When Tropicana introduced a new package for their line of orange juice (2009) consumers were so outraged by the new design—calling it “ugly” or “stupid” and resembling “a generic bargain brand” or a “store brand”—that PepsiCo Americas Beverages, the parent company, quickly returned to the classic orange with a straw package. It didn’t take long, but it did cost the company millions.

And what about Gap’s failed logo redesign? In October 2010, Gap introduced a new logo on its website. Immediately, they received such negative feedback that the company in-turn asked people to submit their ideas. This apparent “crowd-sourcing” scheme was negatively criticized and debated. By the end of the month, Gap buried the new logo and returned to the old, but in that month they lost the respect of many loyal consumers.

So what does this say about listening? Your consumers will not refrain from letting you know what is not working, whether it’s your brand or a competitor’s. So take the time to listen. With the myriad of platforms for consumers to make their voices heard, the old saying, “there’s no such thing as bad publicity” is no longer true. In an age when the consumer’s voice spreads quickly, the results can mean lost sales and brand loyalty. Hopefully, looking and listening first will keep your brand from becoming the next Tropicana or Gap.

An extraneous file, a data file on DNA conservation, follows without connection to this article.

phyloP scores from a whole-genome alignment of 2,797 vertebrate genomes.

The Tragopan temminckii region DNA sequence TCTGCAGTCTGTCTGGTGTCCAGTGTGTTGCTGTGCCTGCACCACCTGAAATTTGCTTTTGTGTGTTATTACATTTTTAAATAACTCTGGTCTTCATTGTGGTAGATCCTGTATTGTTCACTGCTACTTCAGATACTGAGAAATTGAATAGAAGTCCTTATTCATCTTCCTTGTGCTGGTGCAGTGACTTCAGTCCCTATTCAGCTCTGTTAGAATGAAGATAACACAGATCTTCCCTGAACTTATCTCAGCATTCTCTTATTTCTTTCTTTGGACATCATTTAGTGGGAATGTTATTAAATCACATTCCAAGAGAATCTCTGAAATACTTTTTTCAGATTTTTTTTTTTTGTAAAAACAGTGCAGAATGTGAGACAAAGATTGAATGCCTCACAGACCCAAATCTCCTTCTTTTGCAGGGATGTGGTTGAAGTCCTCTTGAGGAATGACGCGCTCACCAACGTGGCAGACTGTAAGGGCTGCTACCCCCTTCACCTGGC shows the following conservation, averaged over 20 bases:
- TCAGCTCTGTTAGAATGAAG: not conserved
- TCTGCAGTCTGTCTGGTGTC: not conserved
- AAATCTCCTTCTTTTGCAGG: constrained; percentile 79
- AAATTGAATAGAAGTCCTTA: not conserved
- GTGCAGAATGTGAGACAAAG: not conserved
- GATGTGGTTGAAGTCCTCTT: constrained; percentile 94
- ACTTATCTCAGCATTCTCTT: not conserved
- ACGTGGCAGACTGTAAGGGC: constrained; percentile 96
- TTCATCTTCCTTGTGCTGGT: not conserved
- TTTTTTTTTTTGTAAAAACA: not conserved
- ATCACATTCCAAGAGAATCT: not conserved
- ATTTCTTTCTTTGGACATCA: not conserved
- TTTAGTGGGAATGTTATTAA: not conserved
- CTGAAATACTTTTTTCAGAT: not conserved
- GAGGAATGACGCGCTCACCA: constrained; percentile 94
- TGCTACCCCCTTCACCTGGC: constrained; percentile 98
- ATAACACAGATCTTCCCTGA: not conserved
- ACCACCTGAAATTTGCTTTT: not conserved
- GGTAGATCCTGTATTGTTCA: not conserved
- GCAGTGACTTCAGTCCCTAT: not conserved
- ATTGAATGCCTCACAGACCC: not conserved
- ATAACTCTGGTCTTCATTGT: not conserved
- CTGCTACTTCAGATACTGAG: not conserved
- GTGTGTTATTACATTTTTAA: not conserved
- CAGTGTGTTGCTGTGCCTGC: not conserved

CONNECT: After all, consumers are human beings and we all desire emotional connections to people, brands and products. Visual stimulation is a brand’s first and most important point of contact to create an emotional connection with the consumer. We are a sight driven species, 80% of our experiences are filtered through our eyes and 70% of our sense receptors are in our eyeballs. We remember color first, shape a close second, numbers third, and words last. This is why visual positioning is so important to any brand. And as marketplace changes, consumer-shopping behaviors shift, trends ebb and flow; brands must keep their visual positioning current and relevant to the consumer.

How many times have you walked into the grocery store with a list of things you need and walked out with a cartful of other goods as well? Most likely you were first drawn to the packaging—the colors, the shape, the material, and so on. And, once you locked your eyes on it, you then began to decipher the product. And once you had been captivated, you were connected. Then you think, why not? Throw it in the cart.

It is our philosophy as brand experts to look, listen and connect. We fully immerse ourselves in the brand culture and evaluate the brand from a consumer perspective. We explore the trends around us, then develop a brand essence and visual positioning, including a visual language to better communicate and connect with the consumer.

THE RESULT The right consumer research and visual positioning can renew interest in the brand. Consumers will feel that you have listened and that you care. So Look, Listen and Connect. This may be the most important thing you can do for your brand.

Please visit our website, www.toniq.com, to see case studies or email us at info@toniq.com for more information.

About the Author

Ms. Swanson founded Toniq in 1999 after leading several design firms to world-class status with her emotions-based, visual approach to brand strategy development. At Toniq, she continues to evolve her strategic expertise by seeking new ways to connect with consumers.

Swanson’s years of trend tracking, design management and research have coalesced in a theory of “Brand Effervescence ™” an innovative approach to brand building. This image-based approach is a synthesis of cultural anthropology, consumer trends research, marketing and design, and a study of the psychology of symbolism and color.